I saw one of those Facebook quizzes the other day — you know, the ones you’re not supposed to engage in because you will give out too much of your personal information to bad actors who might want to send you presents on your birthday or donate to your alma mater in your name while they clean out your bank accounts and take on massive debt for you to repay. So, rather than risking answering the question online, I figured I’d play it safe and answer it in a newspaper column instead. How could that hurt?
The question was, “I have a ridiculous amount of ____________.” As a bona fide packrat, I consider myself well qualified to answer this question. In fact, multiple answers came flooding to mind.
My first thought was, I have a ridiculous amount of fortunes I’ve saved from fortune cookies. Yes, I save every fortune. I keep them in a little drawer in my jewelry box, but they magically get out for me to find lying around the house whenever I need a boost. I found this one in my wallet the other day: “This year your highest priority will be your family.” How did they know? There’s one on my dresser that reads, “You have a charming way with words and should write a book.” OK, I keep that one out as inspiration, but it really did come in a fortune cookie, and fortune cookies don’t lie.
Then I thought, I have a ridiculous amount of pieces of paper with writing on them. Some are lists: things to do, books to read, projects from the last century to complete. Some are ideas for essays, stories, or ambitious book series. One was a folded-up piece of notebook paper with the heading, “Prompt—I have a ridiculous amount of…” The problem with those bits of paper is, of course, organization. If you can’t find the piece of paper, it’s no use to you. Yes, I just spent fifteen minutes sifting through more than one pile of papers to find my notes for this essay.
I have a ridiculous amount of clothes I don’t wear. Either they don’t fit me yet (please refrain from saying “anymore”) or I don’t have an occasion to wear them. I’m all about function over form these days. If the dress isn’t comfortable, it doesn’t matter how cute it is — I’ve got something else that’s cozy.
I have a ridiculous amount of pennies. “Save your pennies,” they said, so I saved. It’s easy to save pennies since you can’t buy anything with them. I have a big old jar full of pennies, including some wheat pennies going back to 1909 or so. That’s over a hundred years ago, which gives them historical value, right? They’re worth every penny. Besides the psychological value of making me feel rich (or poor, depending on my mood) that jar of pennies could be useful as a paperweight, a guess-the-number-of-pennies event at a school fundraiser, or a trendy bookend.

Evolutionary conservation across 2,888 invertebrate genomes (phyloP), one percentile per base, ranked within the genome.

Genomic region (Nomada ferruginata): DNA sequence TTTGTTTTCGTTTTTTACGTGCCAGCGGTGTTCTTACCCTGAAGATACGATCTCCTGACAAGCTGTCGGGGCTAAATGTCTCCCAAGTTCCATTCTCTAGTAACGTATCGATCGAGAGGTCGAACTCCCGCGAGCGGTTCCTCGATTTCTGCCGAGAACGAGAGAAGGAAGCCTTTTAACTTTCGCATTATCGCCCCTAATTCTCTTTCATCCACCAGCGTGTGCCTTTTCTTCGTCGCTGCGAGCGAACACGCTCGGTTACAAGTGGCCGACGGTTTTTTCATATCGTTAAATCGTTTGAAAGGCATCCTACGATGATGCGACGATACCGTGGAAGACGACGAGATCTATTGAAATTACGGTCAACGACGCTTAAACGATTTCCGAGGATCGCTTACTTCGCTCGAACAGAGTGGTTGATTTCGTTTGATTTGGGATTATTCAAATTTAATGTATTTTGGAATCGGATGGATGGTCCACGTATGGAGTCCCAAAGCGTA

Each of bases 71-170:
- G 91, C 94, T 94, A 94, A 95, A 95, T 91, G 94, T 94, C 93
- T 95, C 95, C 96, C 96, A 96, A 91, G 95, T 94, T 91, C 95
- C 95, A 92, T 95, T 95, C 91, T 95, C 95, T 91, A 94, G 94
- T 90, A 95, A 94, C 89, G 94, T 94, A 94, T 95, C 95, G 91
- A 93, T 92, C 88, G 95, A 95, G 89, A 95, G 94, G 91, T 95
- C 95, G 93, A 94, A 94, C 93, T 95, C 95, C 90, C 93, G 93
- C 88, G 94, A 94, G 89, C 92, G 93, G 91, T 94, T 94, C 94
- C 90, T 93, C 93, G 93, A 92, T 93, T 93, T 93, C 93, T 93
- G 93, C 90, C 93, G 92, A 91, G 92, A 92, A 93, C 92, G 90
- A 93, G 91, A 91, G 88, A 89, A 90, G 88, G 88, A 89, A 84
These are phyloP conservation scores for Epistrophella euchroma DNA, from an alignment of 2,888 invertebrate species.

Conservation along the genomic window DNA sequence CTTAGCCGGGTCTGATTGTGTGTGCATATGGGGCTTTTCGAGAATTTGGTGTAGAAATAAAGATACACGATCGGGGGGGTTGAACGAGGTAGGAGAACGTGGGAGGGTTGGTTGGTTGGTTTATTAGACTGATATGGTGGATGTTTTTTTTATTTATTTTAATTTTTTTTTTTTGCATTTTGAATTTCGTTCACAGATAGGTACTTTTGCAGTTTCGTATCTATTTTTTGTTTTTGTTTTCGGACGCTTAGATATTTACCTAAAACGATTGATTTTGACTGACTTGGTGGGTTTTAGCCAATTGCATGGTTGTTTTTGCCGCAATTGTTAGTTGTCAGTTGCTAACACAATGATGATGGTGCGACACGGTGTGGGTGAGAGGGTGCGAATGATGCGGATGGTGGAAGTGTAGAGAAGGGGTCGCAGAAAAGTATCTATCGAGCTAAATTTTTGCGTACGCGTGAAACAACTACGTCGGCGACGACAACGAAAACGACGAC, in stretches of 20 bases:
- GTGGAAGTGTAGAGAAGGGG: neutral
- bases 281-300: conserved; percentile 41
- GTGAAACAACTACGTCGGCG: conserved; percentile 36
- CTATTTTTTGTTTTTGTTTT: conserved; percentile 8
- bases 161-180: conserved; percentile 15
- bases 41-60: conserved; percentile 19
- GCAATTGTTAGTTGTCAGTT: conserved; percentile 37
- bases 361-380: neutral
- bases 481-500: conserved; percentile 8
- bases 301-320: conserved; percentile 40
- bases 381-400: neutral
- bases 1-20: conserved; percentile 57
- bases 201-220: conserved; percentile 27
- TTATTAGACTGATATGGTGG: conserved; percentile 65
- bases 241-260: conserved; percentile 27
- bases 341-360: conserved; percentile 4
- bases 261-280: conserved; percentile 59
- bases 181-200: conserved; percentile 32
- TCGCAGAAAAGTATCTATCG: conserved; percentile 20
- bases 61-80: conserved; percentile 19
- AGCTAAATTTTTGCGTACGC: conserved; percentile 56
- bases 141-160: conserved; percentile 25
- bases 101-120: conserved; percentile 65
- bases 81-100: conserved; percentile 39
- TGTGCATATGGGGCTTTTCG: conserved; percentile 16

If I go the bookend route, I will need to start saving a new jar of pennies, because I have a ridiculous amount of books. There are books in every room in my house and bins of books in the garage. I am a practitioner of tsundoku, the Japanese concept of buying books and letting them pile up without reading them. There are more unread books in my house than books I have read. I don’t keep them for decoration or to portray a fictitious account of my erudite life on social media. I get the books because I want to read them.
You might take a liberal view of the word “ridiculous,” using it to connote laughing in joy rather than derision. In that spirit, I have a ridiculous amount of hope for the future. I believe that I will have time to read all the books I want to read in my house, and more that I will check out of the library. I have plans for several book series that I hope to write and publish. I keep all those clothes because I hope to be able to wear them one day. I watch my children as they venture out into the world, and I envision them being happy and successful in whatever their hearts desire. I see stories on Facebook about people helping each other out in this lovely place I call home, and I have hope that we will all figure things out in the end.
What do you have a ridiculous amount of?
• Peggy McKee Barnhill is a wife, mother, and author who writes cozy mysteries under the pen name “Greta McKennan.” She likes to look at the bright side of life.